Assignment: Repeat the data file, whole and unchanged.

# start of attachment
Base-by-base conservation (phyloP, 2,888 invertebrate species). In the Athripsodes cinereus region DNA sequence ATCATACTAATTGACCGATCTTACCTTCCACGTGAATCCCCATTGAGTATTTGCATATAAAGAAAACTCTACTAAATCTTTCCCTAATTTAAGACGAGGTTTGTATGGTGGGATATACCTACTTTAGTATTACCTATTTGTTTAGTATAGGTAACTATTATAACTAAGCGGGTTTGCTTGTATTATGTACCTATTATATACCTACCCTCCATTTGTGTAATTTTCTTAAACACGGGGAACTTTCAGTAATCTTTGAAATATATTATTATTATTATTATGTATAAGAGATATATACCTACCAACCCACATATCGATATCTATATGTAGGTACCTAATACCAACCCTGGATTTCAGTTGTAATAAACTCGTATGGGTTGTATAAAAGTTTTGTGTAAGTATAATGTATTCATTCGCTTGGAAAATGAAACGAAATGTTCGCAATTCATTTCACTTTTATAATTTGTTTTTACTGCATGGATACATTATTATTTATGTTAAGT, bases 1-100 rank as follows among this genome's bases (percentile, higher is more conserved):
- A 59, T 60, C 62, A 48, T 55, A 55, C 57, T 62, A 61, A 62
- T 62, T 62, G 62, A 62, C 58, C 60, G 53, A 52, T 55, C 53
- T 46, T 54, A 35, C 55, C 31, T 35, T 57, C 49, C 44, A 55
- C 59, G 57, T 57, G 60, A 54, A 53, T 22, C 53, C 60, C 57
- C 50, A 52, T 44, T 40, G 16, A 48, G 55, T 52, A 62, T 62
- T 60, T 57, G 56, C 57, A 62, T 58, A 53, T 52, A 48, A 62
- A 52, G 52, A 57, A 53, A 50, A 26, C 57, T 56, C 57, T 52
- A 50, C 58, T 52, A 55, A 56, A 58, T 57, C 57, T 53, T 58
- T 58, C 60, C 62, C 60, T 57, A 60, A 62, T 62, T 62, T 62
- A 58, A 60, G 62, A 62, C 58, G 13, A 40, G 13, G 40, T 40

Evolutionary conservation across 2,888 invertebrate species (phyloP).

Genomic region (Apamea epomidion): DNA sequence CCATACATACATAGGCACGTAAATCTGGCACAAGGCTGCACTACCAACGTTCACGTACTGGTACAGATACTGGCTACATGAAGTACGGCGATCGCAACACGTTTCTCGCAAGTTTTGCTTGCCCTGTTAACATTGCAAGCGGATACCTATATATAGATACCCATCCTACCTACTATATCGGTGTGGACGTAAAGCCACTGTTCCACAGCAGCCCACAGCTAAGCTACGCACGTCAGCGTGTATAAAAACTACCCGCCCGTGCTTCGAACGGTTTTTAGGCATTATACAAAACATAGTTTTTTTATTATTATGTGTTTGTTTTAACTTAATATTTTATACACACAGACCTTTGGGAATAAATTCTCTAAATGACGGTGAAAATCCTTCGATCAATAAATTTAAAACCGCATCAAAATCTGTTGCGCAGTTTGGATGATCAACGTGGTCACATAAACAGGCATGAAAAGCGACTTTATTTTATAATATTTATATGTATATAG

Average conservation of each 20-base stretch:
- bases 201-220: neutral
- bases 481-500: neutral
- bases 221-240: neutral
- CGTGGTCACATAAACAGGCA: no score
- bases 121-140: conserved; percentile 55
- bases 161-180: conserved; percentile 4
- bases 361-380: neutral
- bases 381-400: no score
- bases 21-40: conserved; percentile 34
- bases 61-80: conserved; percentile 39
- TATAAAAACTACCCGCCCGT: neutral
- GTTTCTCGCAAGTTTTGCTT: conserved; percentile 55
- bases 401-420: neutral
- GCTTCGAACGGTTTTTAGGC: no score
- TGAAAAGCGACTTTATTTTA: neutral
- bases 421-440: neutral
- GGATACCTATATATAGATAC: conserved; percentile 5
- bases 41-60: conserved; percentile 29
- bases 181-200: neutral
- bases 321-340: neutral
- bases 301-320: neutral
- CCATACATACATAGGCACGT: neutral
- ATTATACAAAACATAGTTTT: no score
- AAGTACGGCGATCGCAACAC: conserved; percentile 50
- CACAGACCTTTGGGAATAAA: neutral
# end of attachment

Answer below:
Base-by-base conservation (phyloP, 2,888 invertebrate species). In the Athripsodes cinereus region DNA sequence ATCATACTAATTGACCGATCTTACCTTCCACGTGAATCCCCATTGAGTATTTGCATATAAAGAAAACTCTACTAAATCTTTCCCTAATTTAAGACGAGGTTTGTATGGTGGGATATACCTACTTTAGTATTACCTATTTGTTTAGTATAGGTAACTATTATAACTAAGCGGGTTTGCTTGTATTATGTACCTATTATATACCTACCCTCCATTTGTGTAATTTTCTTAAACACGGGGAACTTTCAGTAATCTTTGAAATATATTATTATTATTATTATGTATAAGAGATATATACCTACCAACCCACATATCGATATCTATATGTAGGTACCTAATACCAACCCTGGATTTCAGTTGTAATAAACTCGTATGGGTTGTATAAAAGTTTTGTGTAAGTATAATGTATTCATTCGCTTGGAAAATGAAACGAAATGTTCGCAATTCATTTCACTTTTATAATTTGTTTTTACTGCATGGATACATTATTATTTATGTTAAGT, bases 1-100 rank as follows among this genome's bases (percentile, higher is more conserved):
- A 59, T 60, C 62, A 48, T 55, A 55, C 57, T 62, A 61, A 62
- T 62, T 62, G 62, A 62, C 58, C 60, G 53, A 52, T 55, C 53
- T 46, T 54, A 35, C 55, C 31, T 35, T 57, C 49, C 44, A 55
- C 59, G 57, T 57, G 60, A 54, A 53, T 22, C 53, C 60, C 57
- C 50, A 52, T 44, T 40, G 16, A 48, G 55, T 52, A 62, T 62
- T 60, T 57, G 56, C 57, A 62, T 58, A 53, T 52, A 48, A 62
- A 52, G 52, A 57, A 53, A 50, A 26, C 57, T 56, C 57, T 52
- A 50, C 58, T 52, A 55, A 56, A 58, T 57, C 57, T 53, T 58
- T 58, C 60, C 62, C 60, T 57, A 60, A 62, T 62, T 62, T 62
- A 58, A 60, G 62, A 62, C 58, G 13, A 40, G 13, G 40, T 40

Evolutionary conservation across 2,888 invertebrate species (phyloP).

Genomic region (Apamea epomidion): DNA sequence CCATACATACATAGGCACGTAAATCTGGCACAAGGCTGCACTACCAACGTTCACGTACTGGTACAGATACTGGCTACATGAAGTACGGCGATCGCAACACGTTTCTCGCAAGTTTTGCTTGCCCTGTTAACATTGCAAGCGGATACCTATATATAGATACCCATCCTACCTACTATATCGGTGTGGACGTAAAGCCACTGTTCCACAGCAGCCCACAGCTAAGCTACGCACGTCAGCGTGTATAAAAACTACCCGCCCGTGCTTCGAACGGTTTTTAGGCATTATACAAAACATAGTTTTTTTATTATTATGTGTTTGTTTTAACTTAATATTTTATACACACAGACCTTTGGGAATAAATTCTCTAAATGACGGTGAAAATCCTTCGATCAATAAATTTAAAACCGCATCAAAATCTGTTGCGCAGTTTGGATGATCAACGTGGTCACATAAACAGGCATGAAAAGCGACTTTATTTTATAATATTTATATGTATATAG

Average conservation of each 20-base stretch:
- bases 201-220: neutral
- bases 481-500: neutral
- bases 221-240: neutral
- CGTGGTCACATAAACAGGCA: no score
- bases 121-140: conserved; percentile 55
- bases 161-180: conserved; percentile 4
- bases 361-380: neutral
- bases 381-400: no score
- bases 21-40: conserved; percentile 34
- bases 61-80: conserved; percentile 39
- TATAAAAACTACCCGCCCGT: neutral
- GTTTCTCGCAAGTTTTGCTT: conserved; percentile 55
- bases 401-420: neutral
- GCTTCGAACGGTTTTTAGGC: no score
- TGAAAAGCGACTTTATTTTA: neutral
- bases 421-440: neutral
- GGATACCTATATATAGATAC: conserved; percentile 5
- bases 41-60: conserved; percentile 29
- bases 181-200: neutral
- bases 321-340: neutral
- bases 301-320: neutral
- CCATACATACATAGGCACGT: neutral
- ATTATACAAAACATAGTTTT: no score
- AAGTACGGCGATCGCAACAC: conserved; percentile 50
- CACAGACCTTTGGGAATAAA: neutral